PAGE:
N.C. Governor Roy Cooper announced a new statewide alert system detailing Covid-19 trends on a county-by-county basis at a Tuesday press conference.
The County Alert System offers specific recommendations to bring down novel coronavirus case numbers. It identifies viral hotspots, specifically counties seeing cases and positive tests on the rise.
The system is designed to alert counties with the highest levels of community spread.
“North Carolina’s COVID-19 numbers remain too high,” Cooper tweeted Tuesday.
The system intends to help communities react and make healthful decisions to slow the dissemination of Covid-19. The governor emphasized the new metric system is for everyone — commissioners, mayors, city councils, businesses, organizations, hospitals, faith and community leaders, and citizens — to work together to slow the virus.
The metric system categorizes counties as red (critical cases), orange (substantial cases) or yellow (significant cases). New Hanover, Pender and Brunswick counties all are marked yellow, which is considered low-impact.
Counties are rated according to three metrics:
- Case rate — how many new cases per 100,000 were found over 14 days
- Percent positive — how many tests were positive over 14 days
- Hospital impact — percent of Covid-19 hospitalizations, ER visits related to the virus, staffed open hospital beds and critical staffing shortages happen over 14 days
“Our metrics are increasing, not surging, but surges could happen,” the governor added. He pointed to the need of protecting statewide hospitals and infrastructure, much like North Carolinians faced during initial shutdowns in the spring.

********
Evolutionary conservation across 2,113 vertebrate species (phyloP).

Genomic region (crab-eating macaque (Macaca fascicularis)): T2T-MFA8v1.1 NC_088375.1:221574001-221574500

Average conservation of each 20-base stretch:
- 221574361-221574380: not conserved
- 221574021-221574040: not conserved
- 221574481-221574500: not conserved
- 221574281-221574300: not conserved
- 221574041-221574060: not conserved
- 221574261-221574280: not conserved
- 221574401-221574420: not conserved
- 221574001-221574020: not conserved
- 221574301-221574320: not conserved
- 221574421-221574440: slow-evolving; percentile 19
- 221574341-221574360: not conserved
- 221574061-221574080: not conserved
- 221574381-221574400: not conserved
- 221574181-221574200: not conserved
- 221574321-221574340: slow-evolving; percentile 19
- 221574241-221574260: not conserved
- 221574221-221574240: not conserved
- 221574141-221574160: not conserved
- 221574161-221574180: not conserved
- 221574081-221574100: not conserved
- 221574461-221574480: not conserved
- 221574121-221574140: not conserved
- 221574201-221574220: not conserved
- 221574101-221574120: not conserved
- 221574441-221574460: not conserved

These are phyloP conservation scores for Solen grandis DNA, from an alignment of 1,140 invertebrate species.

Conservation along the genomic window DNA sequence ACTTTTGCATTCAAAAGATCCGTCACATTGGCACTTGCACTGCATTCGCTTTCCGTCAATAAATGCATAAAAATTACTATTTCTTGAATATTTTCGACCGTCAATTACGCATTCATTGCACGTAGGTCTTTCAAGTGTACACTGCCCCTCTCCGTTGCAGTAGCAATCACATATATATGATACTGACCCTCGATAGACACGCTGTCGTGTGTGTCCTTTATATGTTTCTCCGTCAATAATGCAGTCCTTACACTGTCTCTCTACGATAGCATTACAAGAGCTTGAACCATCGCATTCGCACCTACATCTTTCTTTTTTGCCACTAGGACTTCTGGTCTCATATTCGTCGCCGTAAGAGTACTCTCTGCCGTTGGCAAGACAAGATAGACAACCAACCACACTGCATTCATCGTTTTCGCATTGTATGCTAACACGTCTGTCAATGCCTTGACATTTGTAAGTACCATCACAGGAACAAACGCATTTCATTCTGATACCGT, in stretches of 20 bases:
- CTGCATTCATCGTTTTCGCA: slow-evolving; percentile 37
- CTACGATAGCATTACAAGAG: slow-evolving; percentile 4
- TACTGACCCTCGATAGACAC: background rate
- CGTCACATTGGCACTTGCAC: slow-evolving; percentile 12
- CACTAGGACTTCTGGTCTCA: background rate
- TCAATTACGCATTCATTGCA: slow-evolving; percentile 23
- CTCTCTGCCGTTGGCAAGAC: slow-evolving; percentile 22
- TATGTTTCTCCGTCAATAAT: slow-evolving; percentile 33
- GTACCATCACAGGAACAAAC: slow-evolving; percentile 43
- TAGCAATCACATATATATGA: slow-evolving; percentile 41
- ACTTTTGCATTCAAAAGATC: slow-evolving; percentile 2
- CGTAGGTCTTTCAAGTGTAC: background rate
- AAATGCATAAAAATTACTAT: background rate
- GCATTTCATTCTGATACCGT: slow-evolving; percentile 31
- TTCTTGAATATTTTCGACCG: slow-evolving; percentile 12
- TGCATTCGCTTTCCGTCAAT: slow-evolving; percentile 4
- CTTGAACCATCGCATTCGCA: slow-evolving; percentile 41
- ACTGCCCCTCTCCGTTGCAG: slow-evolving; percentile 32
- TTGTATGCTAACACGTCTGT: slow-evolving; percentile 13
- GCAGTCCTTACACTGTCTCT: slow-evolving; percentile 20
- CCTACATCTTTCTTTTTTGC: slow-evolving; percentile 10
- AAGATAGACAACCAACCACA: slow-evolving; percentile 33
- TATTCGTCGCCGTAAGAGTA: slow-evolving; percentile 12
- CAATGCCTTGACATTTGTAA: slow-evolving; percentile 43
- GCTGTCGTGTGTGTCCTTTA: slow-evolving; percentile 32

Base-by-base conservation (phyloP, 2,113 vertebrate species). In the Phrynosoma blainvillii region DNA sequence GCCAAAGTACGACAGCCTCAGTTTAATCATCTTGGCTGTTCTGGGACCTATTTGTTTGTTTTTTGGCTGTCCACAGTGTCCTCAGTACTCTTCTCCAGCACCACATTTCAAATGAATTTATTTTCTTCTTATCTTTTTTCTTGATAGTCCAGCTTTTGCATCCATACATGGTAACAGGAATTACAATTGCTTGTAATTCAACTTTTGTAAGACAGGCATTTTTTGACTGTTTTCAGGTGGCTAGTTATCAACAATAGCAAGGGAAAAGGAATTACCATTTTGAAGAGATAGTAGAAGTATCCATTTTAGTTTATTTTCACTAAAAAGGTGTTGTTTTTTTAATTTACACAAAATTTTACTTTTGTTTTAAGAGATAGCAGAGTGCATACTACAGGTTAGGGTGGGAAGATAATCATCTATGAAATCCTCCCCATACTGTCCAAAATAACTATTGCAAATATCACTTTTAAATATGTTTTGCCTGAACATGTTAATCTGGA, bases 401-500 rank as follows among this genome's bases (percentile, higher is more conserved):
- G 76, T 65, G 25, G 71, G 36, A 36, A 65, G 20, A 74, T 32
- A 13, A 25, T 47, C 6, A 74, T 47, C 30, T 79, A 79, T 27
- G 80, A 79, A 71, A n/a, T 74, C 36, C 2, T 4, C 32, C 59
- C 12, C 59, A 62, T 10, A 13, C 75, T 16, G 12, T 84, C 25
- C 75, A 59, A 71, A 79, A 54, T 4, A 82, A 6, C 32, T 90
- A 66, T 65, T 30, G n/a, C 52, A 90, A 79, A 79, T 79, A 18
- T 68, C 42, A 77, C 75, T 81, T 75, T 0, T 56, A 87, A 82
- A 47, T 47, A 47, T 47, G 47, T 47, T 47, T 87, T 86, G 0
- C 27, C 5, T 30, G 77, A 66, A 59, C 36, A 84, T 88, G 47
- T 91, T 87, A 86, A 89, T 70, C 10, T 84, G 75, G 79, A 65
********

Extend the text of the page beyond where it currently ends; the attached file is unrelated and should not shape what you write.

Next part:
The percent of positive cases out of those tested has risen to 8%, higher than the 5% state health experts would like to see.
Tuesday, the state logged its highest rate of hospitalization since the pandemic began, with 1,501 people currently hospitalized. Over the last 24 hours, 3,288 tested positive for the virus in North Carolina — the highest one-day infection rate in the state to date.
“We are already seeing hospitals see some strain,” Dr. Mandy Cohen, secretary of North Carolina Department of Human Health Services, said, pointing specifically to the triad area.
“We have to take strong steps now, which is why we put this in place,” Cooper added.
If numbers rise, the governor said he would look at stricter orders statewide or recommendations county-wide. “We hope to avoid taking such actions,” he said, noting how the sheriff of the orange-zoned Halifax County already is beginning to enforce the mask mandate.
Dr. Cohen noted the state can provide additional support to counties via prevention messaging and testing, strategizing support of local health departments, and support services that allow people to isolate/quarantine as needed.
“Every local community will have different drivers so we want to help and work with them to tailor solutions,” Cohen said.
The state will reveal reports monthly on the metric system. Counties will stay in their colored zones for four weeks to give them time to make progress before reevaluating how they move forward.
“With promising news on the vaccine front, we need to do what we’ve done throughout the pandemic: work together,” Cooper said. “Letting the virus win now, when vaccines are coming so soon, is foolish . . . By pinpointing counties and asking everyone in those counties to work with us, we can succeed, keep communities safer, save lives and keep the hospitals safe.”
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